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Deutsches Technikmuseum - April

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The Websites of the donation Stiftung Deutsches Technikmuseum Berlin at a glance:


The donation contains six locations:

Exhibit of the Month April 2018

Photo: On display is the LC-80’s artificial leather folder opened up for perusal. On the right half is the computer´s printed circuit board; on the left half is the accompa-nying handbook.

The LC-80 educational computer and the accompanying handbook in a stylish leather folder. ©SDTB / Photo: C. Kirchner

Educational computer LC-80 (1984/85) and Arduino Uno (2013)

"Hallo User of LC-80" is the greeting that was displayed on the LC-80 educational computer developed by the state owned VEB Kombinat Mikroelektronik Erfurt (GDR). At first, this single printed circuit board computer was primarily employed in schools but after 1985 it could be purchased by private persons in the GDR as well.

To gain a fundamental understanding of microprocessor technology

The LC-80 was designed to enable the hands-on use of microprocessor technology in order to gain a fundamental understanding of the field. Conceived as an educational computer, it was geared towards secondary and vocational school students as well as anyone studying electronics. The version that came in a stylish leather folder, however, also attracted the interest of hobby users and motivated them to learn about the individual components and the programming process.

Photo: A drawing of the LC-80’s individual components and connection points is on display. The different parts are labelled, some of them through the use of arrows in addition to the text.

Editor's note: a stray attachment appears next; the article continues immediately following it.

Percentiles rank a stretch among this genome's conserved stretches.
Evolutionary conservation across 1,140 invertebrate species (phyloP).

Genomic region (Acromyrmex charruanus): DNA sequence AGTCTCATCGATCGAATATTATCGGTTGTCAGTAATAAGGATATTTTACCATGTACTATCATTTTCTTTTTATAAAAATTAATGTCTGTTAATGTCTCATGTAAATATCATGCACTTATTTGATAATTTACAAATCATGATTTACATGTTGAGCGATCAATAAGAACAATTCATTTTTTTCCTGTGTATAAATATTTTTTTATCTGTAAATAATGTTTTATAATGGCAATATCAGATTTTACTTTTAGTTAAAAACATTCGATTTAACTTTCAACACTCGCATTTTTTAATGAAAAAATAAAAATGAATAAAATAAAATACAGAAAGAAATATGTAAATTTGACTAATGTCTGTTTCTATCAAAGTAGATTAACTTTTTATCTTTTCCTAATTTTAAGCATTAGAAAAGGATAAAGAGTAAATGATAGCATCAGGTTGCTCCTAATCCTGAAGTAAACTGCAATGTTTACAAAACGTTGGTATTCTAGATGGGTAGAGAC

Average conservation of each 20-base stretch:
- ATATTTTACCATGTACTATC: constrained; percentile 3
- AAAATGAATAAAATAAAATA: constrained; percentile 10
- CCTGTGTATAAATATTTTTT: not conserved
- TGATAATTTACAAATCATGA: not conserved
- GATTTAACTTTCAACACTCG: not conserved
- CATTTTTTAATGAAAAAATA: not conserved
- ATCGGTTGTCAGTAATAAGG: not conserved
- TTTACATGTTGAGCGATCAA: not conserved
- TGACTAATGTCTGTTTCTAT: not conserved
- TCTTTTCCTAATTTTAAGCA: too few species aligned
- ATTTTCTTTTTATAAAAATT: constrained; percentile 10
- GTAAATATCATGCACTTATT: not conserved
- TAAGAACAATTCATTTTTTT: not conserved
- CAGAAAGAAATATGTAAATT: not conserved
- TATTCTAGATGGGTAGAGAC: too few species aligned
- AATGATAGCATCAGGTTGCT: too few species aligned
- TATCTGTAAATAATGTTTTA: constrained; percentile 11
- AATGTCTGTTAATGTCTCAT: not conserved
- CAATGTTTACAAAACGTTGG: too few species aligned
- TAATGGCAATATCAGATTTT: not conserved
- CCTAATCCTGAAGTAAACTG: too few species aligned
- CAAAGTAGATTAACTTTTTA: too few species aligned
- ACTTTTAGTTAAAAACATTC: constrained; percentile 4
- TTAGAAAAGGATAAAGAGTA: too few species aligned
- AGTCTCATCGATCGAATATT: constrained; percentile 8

The LC-80’s assembly diagram shows the individual components of the educational computer and all the available connection points. © SDTB / Photo: C. Kirchner

Programming input required a machine language which first had to be learned by the user. In addition, a multiplicity of inputs and outputs for additional peripherals enabled technical devices to be regulated and controlled. Thus the LC-80 could be used as a timer, a temperature display or as a tool for simple logical games.

The modern equivalent: the Arduino

The idea of using simple and robust computers as a way to awaken an interest in programming and foster an enthusiasm for informatics is as relevant today as ever. The modern equivalent of the LC-80 is the Arduino. Its inexpensive microcontroller board provides numerous ways to experiment with hardware and to test self-written programs. This versatility was the main reason that the Arduino gained such popularity in the so-called maker scene.